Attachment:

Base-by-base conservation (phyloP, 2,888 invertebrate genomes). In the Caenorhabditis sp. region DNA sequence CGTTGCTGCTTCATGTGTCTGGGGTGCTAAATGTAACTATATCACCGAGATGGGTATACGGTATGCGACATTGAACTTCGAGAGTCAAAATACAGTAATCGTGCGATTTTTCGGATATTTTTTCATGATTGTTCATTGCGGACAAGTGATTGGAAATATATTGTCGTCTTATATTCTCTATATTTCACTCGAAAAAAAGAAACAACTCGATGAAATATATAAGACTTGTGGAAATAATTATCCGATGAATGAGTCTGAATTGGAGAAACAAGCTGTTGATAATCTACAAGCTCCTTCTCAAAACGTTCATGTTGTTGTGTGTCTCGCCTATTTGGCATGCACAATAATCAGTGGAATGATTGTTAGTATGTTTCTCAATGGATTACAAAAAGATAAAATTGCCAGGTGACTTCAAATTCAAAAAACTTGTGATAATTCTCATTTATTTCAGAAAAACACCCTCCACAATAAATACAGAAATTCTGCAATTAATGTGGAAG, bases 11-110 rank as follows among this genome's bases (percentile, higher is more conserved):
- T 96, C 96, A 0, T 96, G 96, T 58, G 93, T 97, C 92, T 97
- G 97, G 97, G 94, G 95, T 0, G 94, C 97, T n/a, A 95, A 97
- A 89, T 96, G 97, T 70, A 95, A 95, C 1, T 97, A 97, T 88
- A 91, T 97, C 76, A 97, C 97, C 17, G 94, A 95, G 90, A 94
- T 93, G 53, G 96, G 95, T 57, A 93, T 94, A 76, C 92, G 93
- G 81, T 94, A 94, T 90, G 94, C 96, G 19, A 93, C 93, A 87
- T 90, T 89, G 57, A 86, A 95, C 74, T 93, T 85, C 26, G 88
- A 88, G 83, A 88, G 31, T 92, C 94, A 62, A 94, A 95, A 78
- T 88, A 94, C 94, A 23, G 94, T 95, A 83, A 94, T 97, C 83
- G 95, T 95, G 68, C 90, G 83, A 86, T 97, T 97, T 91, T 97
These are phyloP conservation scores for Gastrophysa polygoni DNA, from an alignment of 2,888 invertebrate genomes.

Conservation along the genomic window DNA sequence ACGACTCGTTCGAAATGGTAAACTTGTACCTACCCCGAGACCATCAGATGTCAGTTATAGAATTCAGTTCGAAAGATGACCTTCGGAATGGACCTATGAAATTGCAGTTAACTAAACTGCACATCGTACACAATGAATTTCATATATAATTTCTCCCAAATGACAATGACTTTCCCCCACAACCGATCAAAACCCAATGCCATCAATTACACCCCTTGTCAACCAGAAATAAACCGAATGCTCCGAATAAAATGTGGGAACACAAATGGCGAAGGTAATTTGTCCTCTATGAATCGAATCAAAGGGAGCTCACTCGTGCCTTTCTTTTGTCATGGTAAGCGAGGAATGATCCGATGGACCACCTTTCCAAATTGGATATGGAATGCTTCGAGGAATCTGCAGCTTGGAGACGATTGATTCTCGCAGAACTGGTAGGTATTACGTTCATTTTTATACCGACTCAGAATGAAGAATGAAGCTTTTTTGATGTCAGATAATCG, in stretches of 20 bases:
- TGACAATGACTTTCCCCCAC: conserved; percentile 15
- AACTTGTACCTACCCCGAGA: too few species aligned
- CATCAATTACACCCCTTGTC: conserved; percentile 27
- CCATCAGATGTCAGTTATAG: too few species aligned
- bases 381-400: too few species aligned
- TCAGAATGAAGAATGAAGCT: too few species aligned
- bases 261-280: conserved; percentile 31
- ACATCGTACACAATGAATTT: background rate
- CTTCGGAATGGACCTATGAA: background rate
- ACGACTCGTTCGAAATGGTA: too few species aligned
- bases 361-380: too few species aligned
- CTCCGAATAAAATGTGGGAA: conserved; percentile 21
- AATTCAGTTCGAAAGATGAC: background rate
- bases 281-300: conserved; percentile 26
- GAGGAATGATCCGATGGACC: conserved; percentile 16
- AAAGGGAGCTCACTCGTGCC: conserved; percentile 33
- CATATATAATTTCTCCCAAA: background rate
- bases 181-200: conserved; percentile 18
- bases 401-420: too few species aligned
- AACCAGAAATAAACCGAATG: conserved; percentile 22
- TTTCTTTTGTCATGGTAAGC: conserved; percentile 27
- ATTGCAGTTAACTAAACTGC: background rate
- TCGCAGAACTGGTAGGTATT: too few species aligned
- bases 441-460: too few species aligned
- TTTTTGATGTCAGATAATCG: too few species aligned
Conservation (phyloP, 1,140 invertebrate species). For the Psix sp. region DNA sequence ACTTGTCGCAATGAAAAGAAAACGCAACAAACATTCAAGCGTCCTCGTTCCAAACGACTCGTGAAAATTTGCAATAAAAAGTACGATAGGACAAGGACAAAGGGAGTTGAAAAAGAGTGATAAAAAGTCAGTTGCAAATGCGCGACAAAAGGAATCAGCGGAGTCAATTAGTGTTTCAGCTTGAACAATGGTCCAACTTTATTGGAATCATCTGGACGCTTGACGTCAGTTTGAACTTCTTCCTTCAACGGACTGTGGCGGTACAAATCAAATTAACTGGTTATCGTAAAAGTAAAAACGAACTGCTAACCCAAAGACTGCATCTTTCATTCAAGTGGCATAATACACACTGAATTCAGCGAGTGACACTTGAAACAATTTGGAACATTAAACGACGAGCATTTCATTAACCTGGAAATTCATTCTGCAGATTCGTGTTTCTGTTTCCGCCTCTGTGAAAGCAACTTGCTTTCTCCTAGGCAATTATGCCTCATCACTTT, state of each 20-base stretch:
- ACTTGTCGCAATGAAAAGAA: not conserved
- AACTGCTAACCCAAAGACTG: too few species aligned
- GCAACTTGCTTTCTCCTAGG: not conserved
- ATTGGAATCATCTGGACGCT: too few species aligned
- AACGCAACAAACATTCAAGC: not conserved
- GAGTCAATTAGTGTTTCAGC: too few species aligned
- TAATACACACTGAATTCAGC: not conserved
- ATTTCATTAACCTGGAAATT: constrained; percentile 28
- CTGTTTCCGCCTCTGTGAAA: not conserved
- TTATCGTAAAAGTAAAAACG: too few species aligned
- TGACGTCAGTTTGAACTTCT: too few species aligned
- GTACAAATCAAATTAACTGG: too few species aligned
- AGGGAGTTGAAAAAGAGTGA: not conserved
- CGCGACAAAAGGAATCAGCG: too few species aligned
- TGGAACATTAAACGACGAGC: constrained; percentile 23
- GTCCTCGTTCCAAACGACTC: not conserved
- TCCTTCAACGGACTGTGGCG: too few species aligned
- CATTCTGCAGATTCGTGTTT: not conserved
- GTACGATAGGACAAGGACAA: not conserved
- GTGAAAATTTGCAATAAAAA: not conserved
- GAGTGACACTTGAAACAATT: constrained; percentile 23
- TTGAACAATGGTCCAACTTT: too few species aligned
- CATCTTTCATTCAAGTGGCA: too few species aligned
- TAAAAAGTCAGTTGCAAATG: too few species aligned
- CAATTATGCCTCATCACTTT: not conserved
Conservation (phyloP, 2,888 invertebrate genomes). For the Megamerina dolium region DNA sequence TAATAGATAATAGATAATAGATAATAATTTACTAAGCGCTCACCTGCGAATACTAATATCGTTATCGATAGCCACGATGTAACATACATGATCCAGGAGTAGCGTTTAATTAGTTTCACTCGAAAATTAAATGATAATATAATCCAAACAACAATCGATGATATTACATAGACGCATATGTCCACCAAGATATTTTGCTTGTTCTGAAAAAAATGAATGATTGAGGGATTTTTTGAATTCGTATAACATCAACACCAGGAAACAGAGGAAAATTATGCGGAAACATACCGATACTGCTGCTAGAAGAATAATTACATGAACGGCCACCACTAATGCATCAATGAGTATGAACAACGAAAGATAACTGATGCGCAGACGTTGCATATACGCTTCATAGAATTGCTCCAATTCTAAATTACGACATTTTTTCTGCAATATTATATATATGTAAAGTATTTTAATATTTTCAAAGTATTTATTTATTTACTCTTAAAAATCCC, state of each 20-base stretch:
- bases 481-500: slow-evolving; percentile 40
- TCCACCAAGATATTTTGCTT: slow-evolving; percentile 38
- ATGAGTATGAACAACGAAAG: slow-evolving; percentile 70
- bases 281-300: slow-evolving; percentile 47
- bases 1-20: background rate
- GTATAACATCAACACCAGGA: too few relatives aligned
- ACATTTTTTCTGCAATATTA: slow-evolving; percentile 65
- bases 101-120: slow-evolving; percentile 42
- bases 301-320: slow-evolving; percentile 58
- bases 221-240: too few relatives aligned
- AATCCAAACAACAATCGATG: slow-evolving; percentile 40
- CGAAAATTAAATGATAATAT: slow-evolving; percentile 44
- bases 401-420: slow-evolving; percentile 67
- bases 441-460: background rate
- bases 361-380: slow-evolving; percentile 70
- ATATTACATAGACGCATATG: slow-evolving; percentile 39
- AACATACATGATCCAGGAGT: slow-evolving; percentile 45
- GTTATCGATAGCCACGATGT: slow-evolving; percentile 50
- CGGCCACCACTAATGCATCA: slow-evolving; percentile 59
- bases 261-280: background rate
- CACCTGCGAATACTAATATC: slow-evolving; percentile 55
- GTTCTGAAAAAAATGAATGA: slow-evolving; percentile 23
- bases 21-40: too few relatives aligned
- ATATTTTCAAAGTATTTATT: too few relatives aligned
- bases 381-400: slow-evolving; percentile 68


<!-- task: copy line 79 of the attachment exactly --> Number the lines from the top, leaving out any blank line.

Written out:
- bases 441-460: background rate